You do know what an axiom is? ( https://en.wikipedia.org/wiki/Axiom ) Your claim that "All Moral statements are grounded on the assumption of a moral ontology existing in reality." is an "axiom" has absolutely no basis. I say to you: Prove that this statement is true.

    (3) In philosophy our experience is known to be either something discovered of the objective world, or an experience that is purely subjective and in our minds alone

    ... and you have done exactly nothing to provide a shred of evidence that there is an objective morality. I have heard plenty of claims that there is such a thing, but frankly nobody has ever demonstrated the truth of that claim. Usually, the argument comes down to discussions about the societal construct of morality, which mysteriously seems to evolve out of personal morality and then gets codified by some eager scribe and suddenly we get people arguing that there is an "objective morality" when all that you really have is a social contract that has emerged over time, and will change over time.

    (4) The claims I made are totally valid, if people conclude morality is a delusion then all statements of morality are delusional (I give two examples). It seems to me you have never study ethics in your life, yet you want to school people who have. This is honestly one of the most emotional knee jerk reaction and ill thought out posts I have seen in a long time.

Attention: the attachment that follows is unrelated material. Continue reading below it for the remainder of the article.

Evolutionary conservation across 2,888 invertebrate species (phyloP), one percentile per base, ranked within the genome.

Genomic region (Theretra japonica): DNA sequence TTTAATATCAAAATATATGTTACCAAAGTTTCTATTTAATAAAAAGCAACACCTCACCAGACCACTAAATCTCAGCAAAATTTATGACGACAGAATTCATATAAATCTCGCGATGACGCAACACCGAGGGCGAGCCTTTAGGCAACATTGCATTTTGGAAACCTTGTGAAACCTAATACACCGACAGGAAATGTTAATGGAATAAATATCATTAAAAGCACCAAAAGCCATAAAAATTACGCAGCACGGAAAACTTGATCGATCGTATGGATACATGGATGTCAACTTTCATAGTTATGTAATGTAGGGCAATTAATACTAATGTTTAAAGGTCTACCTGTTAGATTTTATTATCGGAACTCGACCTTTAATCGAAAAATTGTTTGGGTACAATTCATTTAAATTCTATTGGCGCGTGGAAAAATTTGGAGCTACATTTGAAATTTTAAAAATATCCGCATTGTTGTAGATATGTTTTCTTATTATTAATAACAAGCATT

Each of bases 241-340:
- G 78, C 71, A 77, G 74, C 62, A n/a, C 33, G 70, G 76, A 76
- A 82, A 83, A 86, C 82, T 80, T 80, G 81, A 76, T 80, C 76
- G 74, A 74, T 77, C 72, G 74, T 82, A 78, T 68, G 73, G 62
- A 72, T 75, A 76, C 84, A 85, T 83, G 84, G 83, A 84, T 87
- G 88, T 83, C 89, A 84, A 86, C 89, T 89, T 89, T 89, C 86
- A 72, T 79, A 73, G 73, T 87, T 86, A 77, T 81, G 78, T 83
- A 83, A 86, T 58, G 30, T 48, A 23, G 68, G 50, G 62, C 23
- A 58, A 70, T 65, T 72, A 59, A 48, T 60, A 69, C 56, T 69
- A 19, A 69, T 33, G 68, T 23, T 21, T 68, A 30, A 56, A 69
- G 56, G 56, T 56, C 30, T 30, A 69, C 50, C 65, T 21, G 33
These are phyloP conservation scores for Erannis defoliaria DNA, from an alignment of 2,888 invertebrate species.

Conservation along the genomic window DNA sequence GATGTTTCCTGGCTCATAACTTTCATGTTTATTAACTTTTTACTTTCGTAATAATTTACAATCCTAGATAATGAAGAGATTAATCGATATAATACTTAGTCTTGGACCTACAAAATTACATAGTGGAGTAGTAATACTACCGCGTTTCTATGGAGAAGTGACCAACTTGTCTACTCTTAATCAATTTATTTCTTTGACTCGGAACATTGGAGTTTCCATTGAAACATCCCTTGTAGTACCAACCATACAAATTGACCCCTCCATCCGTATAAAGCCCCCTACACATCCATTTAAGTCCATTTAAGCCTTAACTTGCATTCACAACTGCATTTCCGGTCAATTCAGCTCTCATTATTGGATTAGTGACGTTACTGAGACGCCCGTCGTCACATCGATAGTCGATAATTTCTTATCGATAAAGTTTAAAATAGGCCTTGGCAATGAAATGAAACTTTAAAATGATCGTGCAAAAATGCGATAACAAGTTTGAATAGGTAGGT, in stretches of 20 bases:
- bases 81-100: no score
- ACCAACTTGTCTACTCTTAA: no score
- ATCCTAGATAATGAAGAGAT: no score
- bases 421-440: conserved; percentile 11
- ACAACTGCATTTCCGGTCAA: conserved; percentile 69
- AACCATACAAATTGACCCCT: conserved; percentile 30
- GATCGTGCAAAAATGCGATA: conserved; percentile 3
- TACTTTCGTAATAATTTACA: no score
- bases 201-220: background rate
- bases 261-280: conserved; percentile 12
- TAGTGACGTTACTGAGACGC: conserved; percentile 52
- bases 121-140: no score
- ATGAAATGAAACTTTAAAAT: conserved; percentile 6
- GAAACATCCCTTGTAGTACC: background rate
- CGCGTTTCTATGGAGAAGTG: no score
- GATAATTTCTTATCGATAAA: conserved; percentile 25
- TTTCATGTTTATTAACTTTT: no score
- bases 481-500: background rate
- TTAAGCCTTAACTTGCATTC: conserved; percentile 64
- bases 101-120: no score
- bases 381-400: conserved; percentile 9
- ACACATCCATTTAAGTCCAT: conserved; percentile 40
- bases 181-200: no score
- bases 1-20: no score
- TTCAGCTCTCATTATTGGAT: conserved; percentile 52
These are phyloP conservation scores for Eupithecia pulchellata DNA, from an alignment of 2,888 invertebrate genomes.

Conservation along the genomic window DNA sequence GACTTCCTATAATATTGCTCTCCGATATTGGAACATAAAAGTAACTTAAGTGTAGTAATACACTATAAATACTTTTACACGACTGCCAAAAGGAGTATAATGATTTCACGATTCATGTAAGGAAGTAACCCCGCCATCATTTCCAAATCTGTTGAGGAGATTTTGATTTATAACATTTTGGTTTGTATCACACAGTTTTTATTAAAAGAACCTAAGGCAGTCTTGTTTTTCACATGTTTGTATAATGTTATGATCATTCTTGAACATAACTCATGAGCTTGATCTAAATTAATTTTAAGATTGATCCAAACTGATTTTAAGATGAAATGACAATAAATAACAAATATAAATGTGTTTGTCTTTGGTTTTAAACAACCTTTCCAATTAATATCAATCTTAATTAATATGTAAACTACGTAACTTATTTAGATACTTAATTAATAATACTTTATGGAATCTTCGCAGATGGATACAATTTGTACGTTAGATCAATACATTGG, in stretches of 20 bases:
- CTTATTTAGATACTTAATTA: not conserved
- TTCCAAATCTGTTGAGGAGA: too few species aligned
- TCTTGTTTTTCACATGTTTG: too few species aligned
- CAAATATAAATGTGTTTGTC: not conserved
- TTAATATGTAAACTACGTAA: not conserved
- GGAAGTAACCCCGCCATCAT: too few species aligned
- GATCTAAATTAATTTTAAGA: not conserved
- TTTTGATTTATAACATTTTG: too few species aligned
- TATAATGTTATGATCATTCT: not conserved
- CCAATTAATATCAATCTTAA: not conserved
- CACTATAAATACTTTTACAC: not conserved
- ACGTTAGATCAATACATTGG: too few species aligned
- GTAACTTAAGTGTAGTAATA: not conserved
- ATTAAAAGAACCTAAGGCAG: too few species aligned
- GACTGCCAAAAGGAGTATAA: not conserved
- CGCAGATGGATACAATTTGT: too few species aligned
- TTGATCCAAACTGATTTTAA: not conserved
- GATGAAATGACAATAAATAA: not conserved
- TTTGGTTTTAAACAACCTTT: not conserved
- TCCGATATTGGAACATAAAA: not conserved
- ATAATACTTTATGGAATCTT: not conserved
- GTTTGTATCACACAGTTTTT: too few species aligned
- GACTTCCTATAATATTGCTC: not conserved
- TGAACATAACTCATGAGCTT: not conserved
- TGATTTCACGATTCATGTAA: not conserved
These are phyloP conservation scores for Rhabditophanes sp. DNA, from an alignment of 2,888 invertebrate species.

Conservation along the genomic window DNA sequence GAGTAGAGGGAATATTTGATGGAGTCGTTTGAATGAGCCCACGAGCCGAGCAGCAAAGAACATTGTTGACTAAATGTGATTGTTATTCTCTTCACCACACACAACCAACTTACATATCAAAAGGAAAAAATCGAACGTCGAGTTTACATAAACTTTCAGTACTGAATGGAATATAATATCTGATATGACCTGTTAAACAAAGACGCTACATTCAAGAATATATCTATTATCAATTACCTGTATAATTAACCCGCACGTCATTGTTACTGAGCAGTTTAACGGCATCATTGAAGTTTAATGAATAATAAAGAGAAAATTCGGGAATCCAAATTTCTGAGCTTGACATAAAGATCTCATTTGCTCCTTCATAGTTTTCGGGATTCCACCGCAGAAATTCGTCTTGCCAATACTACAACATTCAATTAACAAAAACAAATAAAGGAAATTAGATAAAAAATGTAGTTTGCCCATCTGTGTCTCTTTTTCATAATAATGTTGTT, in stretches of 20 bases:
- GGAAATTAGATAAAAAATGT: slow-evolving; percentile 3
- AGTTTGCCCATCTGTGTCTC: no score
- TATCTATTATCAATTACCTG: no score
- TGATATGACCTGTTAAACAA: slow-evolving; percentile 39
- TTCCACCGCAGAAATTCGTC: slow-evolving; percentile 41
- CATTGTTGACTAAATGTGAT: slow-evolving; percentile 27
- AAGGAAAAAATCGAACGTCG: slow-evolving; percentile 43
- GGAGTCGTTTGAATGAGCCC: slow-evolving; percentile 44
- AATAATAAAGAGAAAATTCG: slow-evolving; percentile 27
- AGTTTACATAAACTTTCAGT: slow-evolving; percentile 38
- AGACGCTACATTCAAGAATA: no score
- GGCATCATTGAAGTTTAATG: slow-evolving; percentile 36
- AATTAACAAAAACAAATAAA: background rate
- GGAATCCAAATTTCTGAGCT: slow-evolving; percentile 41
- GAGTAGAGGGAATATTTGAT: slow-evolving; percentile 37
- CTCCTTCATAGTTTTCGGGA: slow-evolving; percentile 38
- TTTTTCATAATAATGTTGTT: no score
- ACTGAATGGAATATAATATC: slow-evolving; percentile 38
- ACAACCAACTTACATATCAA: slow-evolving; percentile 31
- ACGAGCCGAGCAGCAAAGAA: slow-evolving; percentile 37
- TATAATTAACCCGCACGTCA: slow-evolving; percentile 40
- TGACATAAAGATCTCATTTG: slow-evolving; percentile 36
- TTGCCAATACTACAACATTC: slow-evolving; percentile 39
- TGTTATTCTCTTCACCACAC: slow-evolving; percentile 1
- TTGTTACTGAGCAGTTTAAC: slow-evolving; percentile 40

Don't be so certain about what I have and have not studied.

    If you're such an expert, start citing your sources. So far, I see a lot of assertions being made with absolutely nothing to back them up.

    Remember, _YOU_ are the person coming here to make a positive claim (namely that morality proves that "god" exists). So, PROVE IT WITH EVIDENCE.

  • @Michelle

    In response to your points, but firstly...

    You totally do not understand the burden of proof here. I have two premises, if you are going to make the positive claim that they are more likely false than true, you also must demonstrate why (until then you can rationally be agnostic on there validity at best). So if you want to make the positive claim they are false (and not just a 50/50 chance) you must first knock down all my positive claims for why the premises should be considered true (which only gets us to an agnostic position on whether they are true or not) then in there place erect your own positive arguments for why we should consider the premises false.